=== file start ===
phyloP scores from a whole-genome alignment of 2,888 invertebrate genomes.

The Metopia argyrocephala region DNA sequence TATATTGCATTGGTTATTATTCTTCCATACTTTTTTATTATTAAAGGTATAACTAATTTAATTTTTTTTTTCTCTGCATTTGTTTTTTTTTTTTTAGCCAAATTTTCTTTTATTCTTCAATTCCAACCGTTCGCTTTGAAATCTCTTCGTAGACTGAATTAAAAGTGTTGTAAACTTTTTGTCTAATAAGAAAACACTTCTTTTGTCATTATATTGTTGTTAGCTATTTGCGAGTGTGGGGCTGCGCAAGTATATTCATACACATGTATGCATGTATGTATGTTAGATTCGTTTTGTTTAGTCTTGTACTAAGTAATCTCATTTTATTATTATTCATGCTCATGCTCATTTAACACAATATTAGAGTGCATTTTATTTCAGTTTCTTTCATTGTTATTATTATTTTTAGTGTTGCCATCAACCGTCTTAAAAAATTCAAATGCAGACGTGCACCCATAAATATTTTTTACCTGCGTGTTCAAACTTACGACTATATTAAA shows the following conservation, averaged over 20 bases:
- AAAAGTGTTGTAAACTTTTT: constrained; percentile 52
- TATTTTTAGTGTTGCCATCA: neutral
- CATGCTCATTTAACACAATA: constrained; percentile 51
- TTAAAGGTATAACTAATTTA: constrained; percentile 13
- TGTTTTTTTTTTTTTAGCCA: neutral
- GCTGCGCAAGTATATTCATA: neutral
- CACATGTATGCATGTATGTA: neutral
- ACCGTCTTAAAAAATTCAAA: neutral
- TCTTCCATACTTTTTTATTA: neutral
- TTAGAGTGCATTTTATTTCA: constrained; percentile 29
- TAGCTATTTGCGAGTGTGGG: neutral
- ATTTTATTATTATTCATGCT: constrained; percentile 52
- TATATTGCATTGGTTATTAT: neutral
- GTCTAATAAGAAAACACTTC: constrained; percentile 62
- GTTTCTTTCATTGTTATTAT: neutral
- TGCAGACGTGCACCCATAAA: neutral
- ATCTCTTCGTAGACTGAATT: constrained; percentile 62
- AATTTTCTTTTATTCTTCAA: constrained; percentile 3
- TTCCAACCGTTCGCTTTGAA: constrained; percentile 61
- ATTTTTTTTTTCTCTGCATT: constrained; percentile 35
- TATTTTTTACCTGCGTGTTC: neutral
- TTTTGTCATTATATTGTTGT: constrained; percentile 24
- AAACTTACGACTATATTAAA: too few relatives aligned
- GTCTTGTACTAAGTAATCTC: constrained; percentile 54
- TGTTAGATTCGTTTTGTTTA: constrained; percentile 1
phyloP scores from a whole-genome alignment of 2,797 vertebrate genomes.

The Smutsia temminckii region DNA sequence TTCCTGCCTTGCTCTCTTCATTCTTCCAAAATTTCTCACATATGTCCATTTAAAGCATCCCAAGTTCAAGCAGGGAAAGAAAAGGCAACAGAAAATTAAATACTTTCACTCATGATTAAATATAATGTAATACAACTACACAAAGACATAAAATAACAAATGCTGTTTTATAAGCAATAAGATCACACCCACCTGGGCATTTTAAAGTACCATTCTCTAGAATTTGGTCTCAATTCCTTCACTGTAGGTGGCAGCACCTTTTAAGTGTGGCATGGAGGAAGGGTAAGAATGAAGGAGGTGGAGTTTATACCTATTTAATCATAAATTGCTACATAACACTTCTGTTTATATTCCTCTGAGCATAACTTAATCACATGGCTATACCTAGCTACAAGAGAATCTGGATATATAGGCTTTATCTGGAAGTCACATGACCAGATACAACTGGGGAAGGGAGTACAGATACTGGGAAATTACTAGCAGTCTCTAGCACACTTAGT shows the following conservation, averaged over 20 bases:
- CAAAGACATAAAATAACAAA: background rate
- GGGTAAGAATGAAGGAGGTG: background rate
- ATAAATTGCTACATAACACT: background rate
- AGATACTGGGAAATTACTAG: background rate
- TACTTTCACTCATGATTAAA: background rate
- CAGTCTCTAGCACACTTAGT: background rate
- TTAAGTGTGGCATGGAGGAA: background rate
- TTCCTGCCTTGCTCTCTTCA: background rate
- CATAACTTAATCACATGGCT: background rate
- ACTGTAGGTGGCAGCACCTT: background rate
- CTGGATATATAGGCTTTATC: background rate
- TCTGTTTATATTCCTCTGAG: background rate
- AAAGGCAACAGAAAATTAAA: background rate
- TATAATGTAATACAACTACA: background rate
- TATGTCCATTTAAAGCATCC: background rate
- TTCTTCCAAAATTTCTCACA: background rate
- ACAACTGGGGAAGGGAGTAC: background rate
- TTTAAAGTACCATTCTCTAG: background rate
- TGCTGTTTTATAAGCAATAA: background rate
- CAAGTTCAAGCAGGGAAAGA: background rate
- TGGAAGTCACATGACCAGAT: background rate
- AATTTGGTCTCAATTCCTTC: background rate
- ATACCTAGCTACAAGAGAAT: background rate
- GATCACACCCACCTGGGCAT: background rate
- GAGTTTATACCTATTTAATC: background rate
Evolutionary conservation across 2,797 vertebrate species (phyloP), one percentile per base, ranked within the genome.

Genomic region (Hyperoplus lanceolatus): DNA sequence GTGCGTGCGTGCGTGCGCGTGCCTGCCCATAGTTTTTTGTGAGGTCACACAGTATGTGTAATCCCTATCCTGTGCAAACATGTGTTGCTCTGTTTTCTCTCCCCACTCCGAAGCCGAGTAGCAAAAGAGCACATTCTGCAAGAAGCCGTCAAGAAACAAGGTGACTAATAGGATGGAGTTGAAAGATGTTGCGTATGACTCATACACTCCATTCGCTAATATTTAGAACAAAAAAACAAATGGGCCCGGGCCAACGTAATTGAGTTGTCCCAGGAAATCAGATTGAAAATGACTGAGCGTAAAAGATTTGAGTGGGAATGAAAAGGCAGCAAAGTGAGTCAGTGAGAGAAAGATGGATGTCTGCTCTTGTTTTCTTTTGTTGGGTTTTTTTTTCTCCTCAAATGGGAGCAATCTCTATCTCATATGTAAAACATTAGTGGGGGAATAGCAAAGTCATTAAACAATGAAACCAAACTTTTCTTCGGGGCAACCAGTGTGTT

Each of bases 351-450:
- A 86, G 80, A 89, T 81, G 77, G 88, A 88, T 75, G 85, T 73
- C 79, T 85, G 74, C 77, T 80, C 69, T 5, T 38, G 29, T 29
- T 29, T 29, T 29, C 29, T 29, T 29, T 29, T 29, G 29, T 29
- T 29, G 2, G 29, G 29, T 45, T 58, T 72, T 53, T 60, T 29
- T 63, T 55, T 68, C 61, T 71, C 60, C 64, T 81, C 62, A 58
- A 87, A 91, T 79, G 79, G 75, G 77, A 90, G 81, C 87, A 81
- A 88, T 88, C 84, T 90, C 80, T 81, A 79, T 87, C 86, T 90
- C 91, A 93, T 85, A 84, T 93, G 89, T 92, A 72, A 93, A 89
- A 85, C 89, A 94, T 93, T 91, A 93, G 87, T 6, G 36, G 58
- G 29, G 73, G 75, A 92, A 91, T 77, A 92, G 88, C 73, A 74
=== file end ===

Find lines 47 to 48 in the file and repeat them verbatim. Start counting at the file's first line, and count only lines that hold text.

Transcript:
- TTTAAAGTACCATTCTCTAG: background rate
- TGCTGTTTTATAAGCAATAA: background rate